COBRA Golf has introduced a new KING LTD Driver. It features a SpacePort design that allowed the brand’s R&D team to strategically position the Center of Gravity (CG) and make COBRA Golf’s key internal speed and stability technologies visible for the first time.
“The KING COBRA franchise is synonymous with the brands’ heritage. Now, the new KING LTD driver is the next generation of product under the KING COBRA name, building upon the legacy created by COBRA Founder, Tom Crow, in 1990,” said Tom Olsavsky, VP Research & Development COBRA Golf. “We knew that if we were going to reintroduce the KING Cobra it had to be something much more advanced and special, incorporating innovative technologies that would only surpass its’ legacy. And we are confident we did that with the KING LTD driver; it is truly game-changing for golfers and fit for a KING.”
For some background on the new design, we take a step back in time. In September 2014, COBRA GOLF teamed up with The Center for the Advancement of Science in Space (CASIS) and Nanoracks LLC, on a materials science research investigation that launched on board SpaceX CRS-4 and was on the International Space Station for six weeks. The KING LTD driver features a SpacePort window that is incorporated into the sole of the driver, which was inspired from the Space Station’s cupola module, a 9’ 10” earth and space observation platform. COBRA’S SpacePort window is locked in place by the use of Spiralock thread technology, which is designed to withstand high vibrations and loads during impact without over tightening or loosening.
The SpacePort system consists of a 16-gram Aerospace grade Aluminum dual-purpose weight and translucent port system that allows golfers to view the internal driver technologies. By removing the port, golfers can visually access all the hidden COBRA technologies: 811 Titanium E9 Face, Low CG Hosel, and Textreme Carbon Fiber Crown. In total, there are more than 28 grams of discretionary weight strategically positioned in and around the Port perimeter positioning the CG low and to the back of the clubhead. The Port also removes the necessity for Hot Melt Glue, a sticky substance typically used in drivers to catch internal debris and achieve final club head weight, saving an additional 4-grams; instead, a more efficient solid structured and more precise weight is placed into the head, behind the SpacePort, further optimizing the mass properties. The Port also allows final swing-weight tuning, with 0-12 grams Tungsten weight, at time of build to precisely fit the golfer.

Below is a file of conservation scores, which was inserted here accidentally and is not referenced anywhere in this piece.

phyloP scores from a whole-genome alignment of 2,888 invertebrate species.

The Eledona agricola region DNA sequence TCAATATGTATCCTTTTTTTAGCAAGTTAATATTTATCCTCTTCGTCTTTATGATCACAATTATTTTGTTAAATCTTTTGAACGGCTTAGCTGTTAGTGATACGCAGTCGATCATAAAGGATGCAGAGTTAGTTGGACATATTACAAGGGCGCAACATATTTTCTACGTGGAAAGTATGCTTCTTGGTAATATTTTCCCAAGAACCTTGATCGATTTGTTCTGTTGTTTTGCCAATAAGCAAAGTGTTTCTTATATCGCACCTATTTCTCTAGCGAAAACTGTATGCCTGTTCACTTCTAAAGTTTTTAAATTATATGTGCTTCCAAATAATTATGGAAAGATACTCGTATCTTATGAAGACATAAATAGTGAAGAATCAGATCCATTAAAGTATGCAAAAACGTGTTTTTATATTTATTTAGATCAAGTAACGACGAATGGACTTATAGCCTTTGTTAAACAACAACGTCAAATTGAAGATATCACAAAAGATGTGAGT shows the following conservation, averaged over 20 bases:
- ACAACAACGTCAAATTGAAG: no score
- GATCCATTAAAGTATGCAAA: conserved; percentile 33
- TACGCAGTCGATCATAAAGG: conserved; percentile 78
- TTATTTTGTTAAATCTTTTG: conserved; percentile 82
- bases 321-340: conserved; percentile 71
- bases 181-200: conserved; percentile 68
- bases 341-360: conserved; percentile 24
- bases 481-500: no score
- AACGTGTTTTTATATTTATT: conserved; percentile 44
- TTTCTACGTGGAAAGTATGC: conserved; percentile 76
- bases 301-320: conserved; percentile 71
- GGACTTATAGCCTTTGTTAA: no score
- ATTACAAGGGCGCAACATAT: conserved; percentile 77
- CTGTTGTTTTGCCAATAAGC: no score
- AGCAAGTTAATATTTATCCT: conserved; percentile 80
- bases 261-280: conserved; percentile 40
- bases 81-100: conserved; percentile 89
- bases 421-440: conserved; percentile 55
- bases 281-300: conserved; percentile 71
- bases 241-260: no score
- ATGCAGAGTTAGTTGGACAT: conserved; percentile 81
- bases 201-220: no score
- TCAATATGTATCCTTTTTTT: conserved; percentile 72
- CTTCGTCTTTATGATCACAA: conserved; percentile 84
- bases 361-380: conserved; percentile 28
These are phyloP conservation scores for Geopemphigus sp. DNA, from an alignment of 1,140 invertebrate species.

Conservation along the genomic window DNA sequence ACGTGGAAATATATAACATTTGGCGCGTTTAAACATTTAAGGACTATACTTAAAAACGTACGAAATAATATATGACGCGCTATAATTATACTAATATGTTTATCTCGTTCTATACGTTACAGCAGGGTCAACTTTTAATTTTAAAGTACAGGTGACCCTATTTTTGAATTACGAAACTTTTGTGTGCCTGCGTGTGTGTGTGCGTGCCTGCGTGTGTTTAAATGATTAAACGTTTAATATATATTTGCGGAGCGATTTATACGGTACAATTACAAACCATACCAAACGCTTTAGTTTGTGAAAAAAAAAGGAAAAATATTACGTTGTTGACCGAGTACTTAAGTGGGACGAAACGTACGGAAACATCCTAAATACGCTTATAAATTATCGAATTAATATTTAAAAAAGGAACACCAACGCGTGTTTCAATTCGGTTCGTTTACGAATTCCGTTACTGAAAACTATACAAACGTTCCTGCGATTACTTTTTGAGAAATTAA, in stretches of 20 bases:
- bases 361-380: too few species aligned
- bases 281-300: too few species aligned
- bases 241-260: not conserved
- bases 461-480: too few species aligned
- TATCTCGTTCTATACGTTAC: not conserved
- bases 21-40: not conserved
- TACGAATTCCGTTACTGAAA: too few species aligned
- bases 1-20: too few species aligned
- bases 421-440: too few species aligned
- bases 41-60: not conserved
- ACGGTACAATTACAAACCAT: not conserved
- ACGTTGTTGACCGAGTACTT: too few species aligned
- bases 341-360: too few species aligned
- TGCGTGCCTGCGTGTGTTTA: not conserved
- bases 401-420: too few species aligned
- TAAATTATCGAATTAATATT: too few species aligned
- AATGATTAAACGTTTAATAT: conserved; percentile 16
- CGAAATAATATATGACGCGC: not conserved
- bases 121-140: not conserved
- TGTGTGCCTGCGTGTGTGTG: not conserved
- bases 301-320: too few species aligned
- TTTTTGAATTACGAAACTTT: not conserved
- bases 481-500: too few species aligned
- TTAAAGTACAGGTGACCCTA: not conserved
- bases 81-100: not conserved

Through key structural component weight reduction and critical placement of the discretionary weight, COBRA Golf said it has created the lowest CG on the driver market today. Depending on the head configuration, the CG is on or below the “Neutral Axis”, a perpendicular line extending back from face center, delivering unprecedented “ZERO CG” technology. The ultra-low CG improves the efficiency of the club head to ball impact, according to the company, and allows golfers to achieve higher ball speeds, higher launch angles and lower spin, all three contribute to distances gains off the tee.
“The KING LTD is the only driver to ever reach below ZERO CG – by combining the Space Port with new materials, the KING LTD reaches optimal performance, never been done before by any other driver to date,” said Olsavsky.
The KING LTD driver is available in five lofts – 9°, 9.5°, 10.5°, 11.5°, and 12° and three draw settings – 9.5°D, 10.5°D and 11.5°D. The KING LTD PRO is also available in five lofts – 7.0°, 7.5°, 8.5°, 9.5°, and 10° and three fade settings: 7.5°F, 8.5°F, 9.5°F. Both options are equipped with an Aldila Rogue Black 60 gram graphite shaft and Lamkin UTX/KING LTD grip. A variety of custom shafts are also available. Availability for KING LTD and KING LTD PRO begins in the US in early November at a suggested retail price of $449.
Medalist Brett Coletta, of Australia, was eliminated and three United States Walker Cup Team players advanced to the second round of match play Wednesday in the 2015 U.S. Amateur Championship on the North Course of Olympia Fields Country Club.
Coletta was defeated by Kyle Mueller, 19, of Watkinsville, Ga., 1 up, in the first round of match play.
Mueller, a second-team All-Big Ten selection from the University of Michigan who is playing in his first USGA championship, raced to a 2-up lead through five holes and increased it to 3 up through 11. Coletta, 19, who recently placed fifth in the Porter Cup and is a member of the Australian national squad, won the 15th and 17th holes to reduce his deficit to one hole but was closed out when the 18th was halved with pars.